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  • « Christian Preaching | Main | Images of the Savior (3 -- The First Gospel) »

    Where is Your Theology of the Resurrection?

    Recently I have been pondering the question: why in traditional theological circles is there such a lack of emphasis on the theology of the resurrection yet so much stress on Christ's death? Not to de-emphasize his atoning death but this oversight is especialy curious in light of the fact that in the New Testament there appears to be a great importance placed on the resurrection, at least, it seems, equal in emphasis to Christ's death, but we don't talk about or theologize about it much ... why? I have to ask because the implications of Christ's resurrection is a critical part of Christ's redemptive work in and for us.

    In light of the resurrection of Christ, 1 Corinthians 15 speaks of our present victory through our Lord Jesus Christ. Because of the work of Christ in his resurrection Paul is able to say in verse 58, "Therefore, my beloved brethren, be steadfast, immovable, always abounding in the work of the Lord, knowing that your toil is not in vain in the Lord." As we participate in his resurrection now and are seated with him at God's right hand, where He reigns over all his enemies, including the world, the flesh, the devil and death, then, in light of this, this should somehow translate to our living in the world now.

    We rightly place a great deal of stress on Christ's death and atoning sacrifice but often seem to leave off the saving dimension of Christ's resurrection. The finished work of Christ includes both his death and resurrection in NT biblical theology, because we would still be in our sins if Christ has not been raised from the dead according to the same 1 Corinthians passage. In seminaries and theology books very little space seems to be devoted to this, to a degree we should find alarming. Any victory we have now is from the life which Christ gives our mortal bodies in His resurrection (Rom 8:11). In Rom. 6 Paul also states that we are baptized into Christ's resurrection, which is the power that saves us through regeneration. It is not only what gives us a new heart that we might be raised up from being spiritually dead and so believe the gospel, but grants us the power to live a new life, have spiritual affections for Christ and the grace to live a godly life because of the ethical change that has taken place within us. The disposition in us toward death has been crushed by Jesus' resurrection.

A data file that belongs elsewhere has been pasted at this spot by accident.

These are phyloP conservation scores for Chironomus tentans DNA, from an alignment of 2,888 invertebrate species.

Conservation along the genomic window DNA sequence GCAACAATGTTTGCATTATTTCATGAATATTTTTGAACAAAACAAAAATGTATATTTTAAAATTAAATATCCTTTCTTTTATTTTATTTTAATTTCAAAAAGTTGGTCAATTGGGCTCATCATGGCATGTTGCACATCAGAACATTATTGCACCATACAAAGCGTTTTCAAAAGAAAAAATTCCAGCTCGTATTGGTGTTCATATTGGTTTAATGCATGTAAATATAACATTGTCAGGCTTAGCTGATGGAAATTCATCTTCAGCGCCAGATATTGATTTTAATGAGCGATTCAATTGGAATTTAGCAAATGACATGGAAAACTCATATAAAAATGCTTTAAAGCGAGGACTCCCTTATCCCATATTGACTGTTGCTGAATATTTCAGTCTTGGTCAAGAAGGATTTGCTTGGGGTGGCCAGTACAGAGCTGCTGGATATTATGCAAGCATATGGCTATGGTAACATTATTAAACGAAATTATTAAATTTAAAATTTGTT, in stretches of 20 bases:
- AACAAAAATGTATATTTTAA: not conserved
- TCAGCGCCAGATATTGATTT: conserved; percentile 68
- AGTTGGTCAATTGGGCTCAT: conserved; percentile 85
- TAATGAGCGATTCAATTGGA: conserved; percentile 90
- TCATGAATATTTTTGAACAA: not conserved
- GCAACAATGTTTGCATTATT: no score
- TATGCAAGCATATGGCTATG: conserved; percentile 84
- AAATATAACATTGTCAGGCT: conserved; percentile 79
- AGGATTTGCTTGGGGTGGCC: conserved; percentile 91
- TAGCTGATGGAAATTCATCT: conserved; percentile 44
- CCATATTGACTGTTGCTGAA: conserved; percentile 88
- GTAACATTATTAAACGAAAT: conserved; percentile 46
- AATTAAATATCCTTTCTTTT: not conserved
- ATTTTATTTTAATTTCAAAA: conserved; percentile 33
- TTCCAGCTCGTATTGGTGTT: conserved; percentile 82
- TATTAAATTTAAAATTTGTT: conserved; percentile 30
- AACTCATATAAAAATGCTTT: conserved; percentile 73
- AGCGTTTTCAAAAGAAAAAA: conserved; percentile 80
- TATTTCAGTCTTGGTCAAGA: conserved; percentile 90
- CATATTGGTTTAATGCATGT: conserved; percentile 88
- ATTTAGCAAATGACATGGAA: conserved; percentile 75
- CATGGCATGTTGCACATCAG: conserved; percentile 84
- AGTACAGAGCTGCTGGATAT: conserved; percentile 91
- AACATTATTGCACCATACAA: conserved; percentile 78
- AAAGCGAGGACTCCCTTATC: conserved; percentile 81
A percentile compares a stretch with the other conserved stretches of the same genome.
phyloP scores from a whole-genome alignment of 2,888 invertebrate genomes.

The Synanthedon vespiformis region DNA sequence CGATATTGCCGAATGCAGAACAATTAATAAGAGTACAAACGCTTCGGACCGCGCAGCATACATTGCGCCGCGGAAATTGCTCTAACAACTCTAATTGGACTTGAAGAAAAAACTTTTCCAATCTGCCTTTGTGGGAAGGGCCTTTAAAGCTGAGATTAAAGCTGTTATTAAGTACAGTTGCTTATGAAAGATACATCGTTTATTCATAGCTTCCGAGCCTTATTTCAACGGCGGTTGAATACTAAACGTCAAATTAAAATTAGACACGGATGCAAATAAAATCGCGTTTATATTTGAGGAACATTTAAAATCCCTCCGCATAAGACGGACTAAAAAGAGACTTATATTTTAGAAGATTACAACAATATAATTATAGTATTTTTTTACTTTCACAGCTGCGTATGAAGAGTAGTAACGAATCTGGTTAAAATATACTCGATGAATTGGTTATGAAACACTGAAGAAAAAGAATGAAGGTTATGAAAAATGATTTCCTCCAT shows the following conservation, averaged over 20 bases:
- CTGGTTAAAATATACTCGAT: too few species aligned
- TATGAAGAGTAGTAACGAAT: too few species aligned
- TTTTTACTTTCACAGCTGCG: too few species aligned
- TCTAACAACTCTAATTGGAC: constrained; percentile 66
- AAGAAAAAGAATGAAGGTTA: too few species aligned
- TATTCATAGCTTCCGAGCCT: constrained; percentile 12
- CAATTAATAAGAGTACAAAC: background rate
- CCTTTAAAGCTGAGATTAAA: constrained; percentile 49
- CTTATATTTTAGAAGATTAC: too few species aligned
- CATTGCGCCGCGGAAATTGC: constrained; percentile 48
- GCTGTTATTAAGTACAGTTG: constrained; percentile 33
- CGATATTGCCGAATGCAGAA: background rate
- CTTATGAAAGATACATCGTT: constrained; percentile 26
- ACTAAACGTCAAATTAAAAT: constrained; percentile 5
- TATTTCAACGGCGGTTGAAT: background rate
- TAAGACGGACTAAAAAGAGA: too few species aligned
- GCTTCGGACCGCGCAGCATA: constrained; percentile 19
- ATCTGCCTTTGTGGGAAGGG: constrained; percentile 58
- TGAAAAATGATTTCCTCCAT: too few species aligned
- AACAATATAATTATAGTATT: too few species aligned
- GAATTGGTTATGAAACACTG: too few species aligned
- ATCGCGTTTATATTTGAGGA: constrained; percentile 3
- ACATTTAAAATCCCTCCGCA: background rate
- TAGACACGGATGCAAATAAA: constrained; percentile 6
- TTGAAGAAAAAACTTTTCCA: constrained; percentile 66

Since the "last days" were inaugurated with Christ's resurrection, we are living in the already/not yet time where Christ's victory over death is being worked out in and through us. There is no such thing, therefore, as Christian who lives in sin as a lifestyle. The resurrected Lord who lives in us is greater than he who is in the world. We may be deceived for a time, but the Spirit working in us compells us to cry ABBA Father and look to Christ in faith for the victory and mortification of any besetting sin. But we cannot do this as individuals since Christ has established his church as the agency for advancing his kingdom rule on earth (Eph 1:22). God calls us to do this through the weakness of preaching the gospel through which he will confound worldly powers and destroy all vain speculations.

    It is important to note Paul use of the word "firstfruits" in 1 Cor 15. Without historical background this may not make sense, but what it points to is the Jewish feasts of Passover and Pentecost, each of which had the first fruits of the harvest given to the Lord. These firstfruits were a sign of the full harvest that would come soon after. Of course, more to the point, these festivals were in the Jewish calendar to remember Israel being freed from Egyptian slavery (Passover) and the giving of the Law at Sinai (Pentecost). Here in 1 Cor. 15 Paul is saying that the Christ is our Passover, the firstfruits of the resurrection from the dead ... with many more to follow. This is an act of God's grace alone, not something we work toward, yet that grace, that resurrection which we are untied to in Christ compels us to work, not in order to be saved, but because we are saved. There is nothing natural about this. Christ has saved us completely with no contribution owing to ourselves. His kingdom now reigns in His people and He is extending it by redeeming people and the creation through us. Even now, according to the Scriptures, all powers are being subjected to Christ with death being the last enemy.